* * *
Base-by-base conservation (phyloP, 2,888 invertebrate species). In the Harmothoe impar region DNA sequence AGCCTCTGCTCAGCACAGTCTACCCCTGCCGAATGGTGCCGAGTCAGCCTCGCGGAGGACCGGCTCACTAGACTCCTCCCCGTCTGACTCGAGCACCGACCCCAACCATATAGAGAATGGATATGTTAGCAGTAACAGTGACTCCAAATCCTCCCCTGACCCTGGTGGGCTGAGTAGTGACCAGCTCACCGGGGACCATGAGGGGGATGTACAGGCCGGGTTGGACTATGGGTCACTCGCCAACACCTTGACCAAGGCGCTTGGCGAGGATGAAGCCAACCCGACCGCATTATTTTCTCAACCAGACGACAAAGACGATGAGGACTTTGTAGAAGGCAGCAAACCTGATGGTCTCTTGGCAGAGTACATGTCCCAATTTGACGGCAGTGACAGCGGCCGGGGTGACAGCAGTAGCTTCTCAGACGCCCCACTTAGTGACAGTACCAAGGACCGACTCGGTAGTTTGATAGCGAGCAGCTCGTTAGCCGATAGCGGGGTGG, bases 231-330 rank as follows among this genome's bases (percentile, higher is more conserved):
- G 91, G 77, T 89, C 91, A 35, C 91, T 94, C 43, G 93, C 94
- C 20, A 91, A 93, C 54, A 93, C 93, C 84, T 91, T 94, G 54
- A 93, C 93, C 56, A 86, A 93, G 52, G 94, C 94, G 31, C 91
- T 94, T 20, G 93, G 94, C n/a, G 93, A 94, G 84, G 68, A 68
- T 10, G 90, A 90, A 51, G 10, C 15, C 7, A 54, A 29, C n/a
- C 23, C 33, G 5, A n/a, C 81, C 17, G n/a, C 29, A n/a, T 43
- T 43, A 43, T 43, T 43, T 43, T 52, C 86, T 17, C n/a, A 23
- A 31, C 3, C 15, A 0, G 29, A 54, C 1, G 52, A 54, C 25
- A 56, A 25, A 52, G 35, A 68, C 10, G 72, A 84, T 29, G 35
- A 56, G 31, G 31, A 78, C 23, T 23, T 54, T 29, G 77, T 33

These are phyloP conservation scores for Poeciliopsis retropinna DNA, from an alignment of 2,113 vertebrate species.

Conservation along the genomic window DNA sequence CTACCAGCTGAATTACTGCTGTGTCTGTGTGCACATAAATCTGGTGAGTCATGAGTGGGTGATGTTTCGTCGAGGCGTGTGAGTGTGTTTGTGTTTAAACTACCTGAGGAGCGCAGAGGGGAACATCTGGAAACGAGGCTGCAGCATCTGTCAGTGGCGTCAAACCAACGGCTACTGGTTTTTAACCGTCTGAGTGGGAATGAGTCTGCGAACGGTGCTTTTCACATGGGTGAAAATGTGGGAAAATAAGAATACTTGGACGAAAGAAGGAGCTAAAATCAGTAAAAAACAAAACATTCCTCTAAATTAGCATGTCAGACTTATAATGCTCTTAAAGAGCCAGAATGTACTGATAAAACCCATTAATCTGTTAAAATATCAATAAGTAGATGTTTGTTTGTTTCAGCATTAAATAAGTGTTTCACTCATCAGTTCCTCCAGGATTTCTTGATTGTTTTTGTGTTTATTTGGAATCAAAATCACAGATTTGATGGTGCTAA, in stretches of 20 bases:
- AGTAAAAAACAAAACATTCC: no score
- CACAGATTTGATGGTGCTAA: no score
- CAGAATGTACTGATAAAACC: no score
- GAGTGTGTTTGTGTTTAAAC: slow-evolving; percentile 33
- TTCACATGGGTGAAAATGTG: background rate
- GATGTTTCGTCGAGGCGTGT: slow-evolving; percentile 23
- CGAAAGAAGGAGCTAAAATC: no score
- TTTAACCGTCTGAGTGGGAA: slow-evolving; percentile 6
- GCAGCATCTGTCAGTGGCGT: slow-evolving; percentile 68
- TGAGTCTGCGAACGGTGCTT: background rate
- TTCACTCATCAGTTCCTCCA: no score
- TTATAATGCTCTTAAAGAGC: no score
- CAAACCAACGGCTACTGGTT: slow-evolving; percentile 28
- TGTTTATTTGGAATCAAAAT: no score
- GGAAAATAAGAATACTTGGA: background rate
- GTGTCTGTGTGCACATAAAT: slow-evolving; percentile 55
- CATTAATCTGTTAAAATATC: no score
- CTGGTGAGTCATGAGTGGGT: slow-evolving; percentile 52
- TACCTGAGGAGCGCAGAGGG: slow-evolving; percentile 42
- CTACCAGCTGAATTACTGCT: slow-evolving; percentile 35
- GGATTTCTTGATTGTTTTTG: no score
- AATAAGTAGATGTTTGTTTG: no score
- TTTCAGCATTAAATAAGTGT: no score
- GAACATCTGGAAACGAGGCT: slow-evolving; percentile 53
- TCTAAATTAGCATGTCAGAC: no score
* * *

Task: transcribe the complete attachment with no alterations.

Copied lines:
Base-by-base conservation (phyloP, 2,888 invertebrate species). In the Harmothoe impar region DNA sequence AGCCTCTGCTCAGCACAGTCTACCCCTGCCGAATGGTGCCGAGTCAGCCTCGCGGAGGACCGGCTCACTAGACTCCTCCCCGTCTGACTCGAGCACCGACCCCAACCATATAGAGAATGGATATGTTAGCAGTAACAGTGACTCCAAATCCTCCCCTGACCCTGGTGGGCTGAGTAGTGACCAGCTCACCGGGGACCATGAGGGGGATGTACAGGCCGGGTTGGACTATGGGTCACTCGCCAACACCTTGACCAAGGCGCTTGGCGAGGATGAAGCCAACCCGACCGCATTATTTTCTCAACCAGACGACAAAGACGATGAGGACTTTGTAGAAGGCAGCAAACCTGATGGTCTCTTGGCAGAGTACATGTCCCAATTTGACGGCAGTGACAGCGGCCGGGGTGACAGCAGTAGCTTCTCAGACGCCCCACTTAGTGACAGTACCAAGGACCGACTCGGTAGTTTGATAGCGAGCAGCTCGTTAGCCGATAGCGGGGTGG, bases 231-330 rank as follows among this genome's bases (percentile, higher is more conserved):
- G 91, G 77, T 89, C 91, A 35, C 91, T 94, C 43, G 93, C 94
- C 20, A 91, A 93, C 54, A 93, C 93, C 84, T 91, T 94, G 54
- A 93, C 93, C 56, A 86, A 93, G 52, G 94, C 94, G 31, C 91
- T 94, T 20, G 93, G 94, C n/a, G 93, A 94, G 84, G 68, A 68
- T 10, G 90, A 90, A 51, G 10, C 15, C 7, A 54, A 29, C n/a
- C 23, C 33, G 5, A n/a, C 81, C 17, G n/a, C 29, A n/a, T 43
- T 43, A 43, T 43, T 43, T 43, T 52, C 86, T 17, C n/a, A 23
- A 31, C 3, C 15, A 0, G 29, A 54, C 1, G 52, A 54, C 25
- A 56, A 25, A 52, G 35, A 68, C 10, G 72, A 84, T 29, G 35
- A 56, G 31, G 31, A 78, C 23, T 23, T 54, T 29, G 77, T 33

These are phyloP conservation scores for Poeciliopsis retropinna DNA, from an alignment of 2,113 vertebrate species.

Conservation along the genomic window DNA sequence CTACCAGCTGAATTACTGCTGTGTCTGTGTGCACATAAATCTGGTGAGTCATGAGTGGGTGATGTTTCGTCGAGGCGTGTGAGTGTGTTTGTGTTTAAACTACCTGAGGAGCGCAGAGGGGAACATCTGGAAACGAGGCTGCAGCATCTGTCAGTGGCGTCAAACCAACGGCTACTGGTTTTTAACCGTCTGAGTGGGAATGAGTCTGCGAACGGTGCTTTTCACATGGGTGAAAATGTGGGAAAATAAGAATACTTGGACGAAAGAAGGAGCTAAAATCAGTAAAAAACAAAACATTCCTCTAAATTAGCATGTCAGACTTATAATGCTCTTAAAGAGCCAGAATGTACTGATAAAACCCATTAATCTGTTAAAATATCAATAAGTAGATGTTTGTTTGTTTCAGCATTAAATAAGTGTTTCACTCATCAGTTCCTCCAGGATTTCTTGATTGTTTTTGTGTTTATTTGGAATCAAAATCACAGATTTGATGGTGCTAA, in stretches of 20 bases:
- AGTAAAAAACAAAACATTCC: no score
- CACAGATTTGATGGTGCTAA: no score
- CAGAATGTACTGATAAAACC: no score
- GAGTGTGTTTGTGTTTAAAC: slow-evolving; percentile 33
- TTCACATGGGTGAAAATGTG: background rate
- GATGTTTCGTCGAGGCGTGT: slow-evolving; percentile 23
- CGAAAGAAGGAGCTAAAATC: no score
- TTTAACCGTCTGAGTGGGAA: slow-evolving; percentile 6
- GCAGCATCTGTCAGTGGCGT: slow-evolving; percentile 68
- TGAGTCTGCGAACGGTGCTT: background rate
- TTCACTCATCAGTTCCTCCA: no score
- TTATAATGCTCTTAAAGAGC: no score
- CAAACCAACGGCTACTGGTT: slow-evolving; percentile 28
- TGTTTATTTGGAATCAAAAT: no score
- GGAAAATAAGAATACTTGGA: background rate
- GTGTCTGTGTGCACATAAAT: slow-evolving; percentile 55
- CATTAATCTGTTAAAATATC: no score
- CTGGTGAGTCATGAGTGGGT: slow-evolving; percentile 52
- TACCTGAGGAGCGCAGAGGG: slow-evolving; percentile 42
- CTACCAGCTGAATTACTGCT: slow-evolving; percentile 35
- GGATTTCTTGATTGTTTTTG: no score
- AATAAGTAGATGTTTGTTTG: no score
- TTTCAGCATTAAATAAGTGT: no score
- GAACATCTGGAAACGAGGCT: slow-evolving; percentile 53
- TCTAAATTAGCATGTCAGAC: no score